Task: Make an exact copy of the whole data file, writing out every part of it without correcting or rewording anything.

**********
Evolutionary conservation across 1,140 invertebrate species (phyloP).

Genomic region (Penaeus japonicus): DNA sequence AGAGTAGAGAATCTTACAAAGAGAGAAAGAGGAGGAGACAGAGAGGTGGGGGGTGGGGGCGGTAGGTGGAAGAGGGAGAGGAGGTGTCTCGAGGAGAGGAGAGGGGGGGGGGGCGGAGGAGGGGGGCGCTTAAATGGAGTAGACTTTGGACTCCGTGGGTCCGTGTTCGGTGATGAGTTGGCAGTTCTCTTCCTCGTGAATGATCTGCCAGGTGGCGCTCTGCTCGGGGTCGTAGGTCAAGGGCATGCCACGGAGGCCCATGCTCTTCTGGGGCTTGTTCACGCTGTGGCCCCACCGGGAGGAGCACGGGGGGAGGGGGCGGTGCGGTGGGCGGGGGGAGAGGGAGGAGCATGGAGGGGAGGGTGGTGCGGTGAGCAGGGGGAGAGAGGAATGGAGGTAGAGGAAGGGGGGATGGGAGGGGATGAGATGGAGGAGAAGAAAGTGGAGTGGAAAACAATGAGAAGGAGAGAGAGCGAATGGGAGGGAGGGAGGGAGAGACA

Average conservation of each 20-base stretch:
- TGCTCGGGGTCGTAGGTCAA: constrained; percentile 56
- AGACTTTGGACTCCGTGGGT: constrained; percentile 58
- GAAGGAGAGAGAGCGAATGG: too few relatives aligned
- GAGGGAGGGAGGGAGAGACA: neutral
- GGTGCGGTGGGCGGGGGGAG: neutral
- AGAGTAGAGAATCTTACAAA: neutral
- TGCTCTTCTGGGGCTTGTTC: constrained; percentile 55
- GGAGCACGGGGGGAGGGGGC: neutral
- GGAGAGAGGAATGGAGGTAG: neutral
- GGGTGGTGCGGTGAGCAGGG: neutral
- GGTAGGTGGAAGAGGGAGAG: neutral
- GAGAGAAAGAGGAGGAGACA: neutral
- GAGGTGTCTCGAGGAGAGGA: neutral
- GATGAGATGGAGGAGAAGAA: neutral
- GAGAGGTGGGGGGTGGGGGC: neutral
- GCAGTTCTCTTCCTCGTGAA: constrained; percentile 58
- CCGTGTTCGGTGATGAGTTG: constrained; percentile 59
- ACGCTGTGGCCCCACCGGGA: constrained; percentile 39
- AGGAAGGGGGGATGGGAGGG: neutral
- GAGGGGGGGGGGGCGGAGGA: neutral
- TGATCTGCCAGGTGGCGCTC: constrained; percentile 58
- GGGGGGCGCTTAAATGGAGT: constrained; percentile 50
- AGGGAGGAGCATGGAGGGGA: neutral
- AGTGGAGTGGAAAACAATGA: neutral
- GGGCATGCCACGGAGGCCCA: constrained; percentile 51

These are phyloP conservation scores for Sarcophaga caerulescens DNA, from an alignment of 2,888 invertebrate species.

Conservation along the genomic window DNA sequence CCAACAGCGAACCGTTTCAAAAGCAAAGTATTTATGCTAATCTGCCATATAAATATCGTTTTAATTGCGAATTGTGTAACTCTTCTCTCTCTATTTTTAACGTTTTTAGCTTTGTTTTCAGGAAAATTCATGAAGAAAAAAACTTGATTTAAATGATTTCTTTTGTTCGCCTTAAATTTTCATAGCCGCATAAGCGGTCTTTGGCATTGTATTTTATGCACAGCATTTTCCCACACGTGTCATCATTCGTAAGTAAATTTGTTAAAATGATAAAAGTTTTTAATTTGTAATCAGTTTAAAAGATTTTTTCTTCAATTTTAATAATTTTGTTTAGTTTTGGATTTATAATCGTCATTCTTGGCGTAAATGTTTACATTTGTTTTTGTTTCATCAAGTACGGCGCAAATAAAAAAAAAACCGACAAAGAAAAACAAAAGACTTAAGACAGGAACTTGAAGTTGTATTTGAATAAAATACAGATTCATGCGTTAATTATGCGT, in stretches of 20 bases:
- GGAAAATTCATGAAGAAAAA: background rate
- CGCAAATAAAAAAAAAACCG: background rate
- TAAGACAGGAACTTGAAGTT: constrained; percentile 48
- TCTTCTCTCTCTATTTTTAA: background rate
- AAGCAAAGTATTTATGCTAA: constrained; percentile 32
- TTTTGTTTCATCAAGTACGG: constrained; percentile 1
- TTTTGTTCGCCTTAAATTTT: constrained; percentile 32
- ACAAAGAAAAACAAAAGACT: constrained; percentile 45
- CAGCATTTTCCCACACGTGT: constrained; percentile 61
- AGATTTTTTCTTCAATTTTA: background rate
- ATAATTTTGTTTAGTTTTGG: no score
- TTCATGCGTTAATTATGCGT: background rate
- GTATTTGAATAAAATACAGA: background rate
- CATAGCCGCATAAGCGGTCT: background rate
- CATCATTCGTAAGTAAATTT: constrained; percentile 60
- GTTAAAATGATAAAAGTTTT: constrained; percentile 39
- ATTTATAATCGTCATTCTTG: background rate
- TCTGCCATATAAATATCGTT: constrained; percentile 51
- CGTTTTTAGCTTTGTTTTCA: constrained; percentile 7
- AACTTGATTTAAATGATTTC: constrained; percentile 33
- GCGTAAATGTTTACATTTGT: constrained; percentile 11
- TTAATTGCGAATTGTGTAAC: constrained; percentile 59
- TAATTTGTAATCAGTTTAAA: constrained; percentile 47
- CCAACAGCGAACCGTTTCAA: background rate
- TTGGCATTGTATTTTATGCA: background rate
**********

Evolutionary conservation across 1,140 invertebrate species (phyloP).

Genomic region (Penaeus japonicus): DNA sequence AGAGTAGAGAATCTTACAAAGAGAGAAAGAGGAGGAGACAGAGAGGTGGGGGGTGGGGGCGGTAGGTGGAAGAGGGAGAGGAGGTGTCTCGAGGAGAGGAGAGGGGGGGGGGGCGGAGGAGGGGGGCGCTTAAATGGAGTAGACTTTGGACTCCGTGGGTCCGTGTTCGGTGATGAGTTGGCAGTTCTCTTCCTCGTGAATGATCTGCCAGGTGGCGCTCTGCTCGGGGTCGTAGGTCAAGGGCATGCCACGGAGGCCCATGCTCTTCTGGGGCTTGTTCACGCTGTGGCCCCACCGGGAGGAGCACGGGGGGAGGGGGCGGTGCGGTGGGCGGGGGGAGAGGGAGGAGCATGGAGGGGAGGGTGGTGCGGTGAGCAGGGGGAGAGAGGAATGGAGGTAGAGGAAGGGGGGATGGGAGGGGATGAGATGGAGGAGAAGAAAGTGGAGTGGAAAACAATGAGAAGGAGAGAGAGCGAATGGGAGGGAGGGAGGGAGAGACA

Average conservation of each 20-base stretch:
- TGCTCGGGGTCGTAGGTCAA: constrained; percentile 56
- AGACTTTGGACTCCGTGGGT: constrained; percentile 58
- GAAGGAGAGAGAGCGAATGG: too few relatives aligned
- GAGGGAGGGAGGGAGAGACA: neutral
- GGTGCGGTGGGCGGGGGGAG: neutral
- AGAGTAGAGAATCTTACAAA: neutral
- TGCTCTTCTGGGGCTTGTTC: constrained; percentile 55
- GGAGCACGGGGGGAGGGGGC: neutral
- GGAGAGAGGAATGGAGGTAG: neutral
- GGGTGGTGCGGTGAGCAGGG: neutral
- GGTAGGTGGAAGAGGGAGAG: neutral
- GAGAGAAAGAGGAGGAGACA: neutral
- GAGGTGTCTCGAGGAGAGGA: neutral
- GATGAGATGGAGGAGAAGAA: neutral
- GAGAGGTGGGGGGTGGGGGC: neutral
- GCAGTTCTCTTCCTCGTGAA: constrained; percentile 58
- CCGTGTTCGGTGATGAGTTG: constrained; percentile 59
- ACGCTGTGGCCCCACCGGGA: constrained; percentile 39
- AGGAAGGGGGGATGGGAGGG: neutral
- GAGGGGGGGGGGGCGGAGGA: neutral
- TGATCTGCCAGGTGGCGCTC: constrained; percentile 58
- GGGGGGCGCTTAAATGGAGT: constrained; percentile 50
- AGGGAGGAGCATGGAGGGGA: neutral
- AGTGGAGTGGAAAACAATGA: neutral
- GGGCATGCCACGGAGGCCCA: constrained; percentile 51

These are phyloP conservation scores for Sarcophaga caerulescens DNA, from an alignment of 2,888 invertebrate species.

Conservation along the genomic window DNA sequence CCAACAGCGAACCGTTTCAAAAGCAAAGTATTTATGCTAATCTGCCATATAAATATCGTTTTAATTGCGAATTGTGTAACTCTTCTCTCTCTATTTTTAACGTTTTTAGCTTTGTTTTCAGGAAAATTCATGAAGAAAAAAACTTGATTTAAATGATTTCTTTTGTTCGCCTTAAATTTTCATAGCCGCATAAGCGGTCTTTGGCATTGTATTTTATGCACAGCATTTTCCCACACGTGTCATCATTCGTAAGTAAATTTGTTAAAATGATAAAAGTTTTTAATTTGTAATCAGTTTAAAAGATTTTTTCTTCAATTTTAATAATTTTGTTTAGTTTTGGATTTATAATCGTCATTCTTGGCGTAAATGTTTACATTTGTTTTTGTTTCATCAAGTACGGCGCAAATAAAAAAAAAACCGACAAAGAAAAACAAAAGACTTAAGACAGGAACTTGAAGTTGTATTTGAATAAAATACAGATTCATGCGTTAATTATGCGT, in stretches of 20 bases:
- GGAAAATTCATGAAGAAAAA: background rate
- CGCAAATAAAAAAAAAACCG: background rate
- TAAGACAGGAACTTGAAGTT: constrained; percentile 48
- TCTTCTCTCTCTATTTTTAA: background rate
- AAGCAAAGTATTTATGCTAA: constrained; percentile 32
- TTTTGTTTCATCAAGTACGG: constrained; percentile 1
- TTTTGTTCGCCTTAAATTTT: constrained; percentile 32
- ACAAAGAAAAACAAAAGACT: constrained; percentile 45
- CAGCATTTTCCCACACGTGT: constrained; percentile 61
- AGATTTTTTCTTCAATTTTA: background rate
- ATAATTTTGTTTAGTTTTGG: no score
- TTCATGCGTTAATTATGCGT: background rate
- GTATTTGAATAAAATACAGA: background rate
- CATAGCCGCATAAGCGGTCT: background rate
- CATCATTCGTAAGTAAATTT: constrained; percentile 60
- GTTAAAATGATAAAAGTTTT: constrained; percentile 39
- ATTTATAATCGTCATTCTTG: background rate
- TCTGCCATATAAATATCGTT: constrained; percentile 51
- CGTTTTTAGCTTTGTTTTCA: constrained; percentile 7
- AACTTGATTTAAATGATTTC: constrained; percentile 33
- GCGTAAATGTTTACATTTGT: constrained; percentile 11
- TTAATTGCGAATTGTGTAAC: constrained; percentile 59
- TAATTTGTAATCAGTTTAAA: constrained; percentile 47
- CCAACAGCGAACCGTTTCAA: background rate
- TTGGCATTGTATTTTATGCA: background rate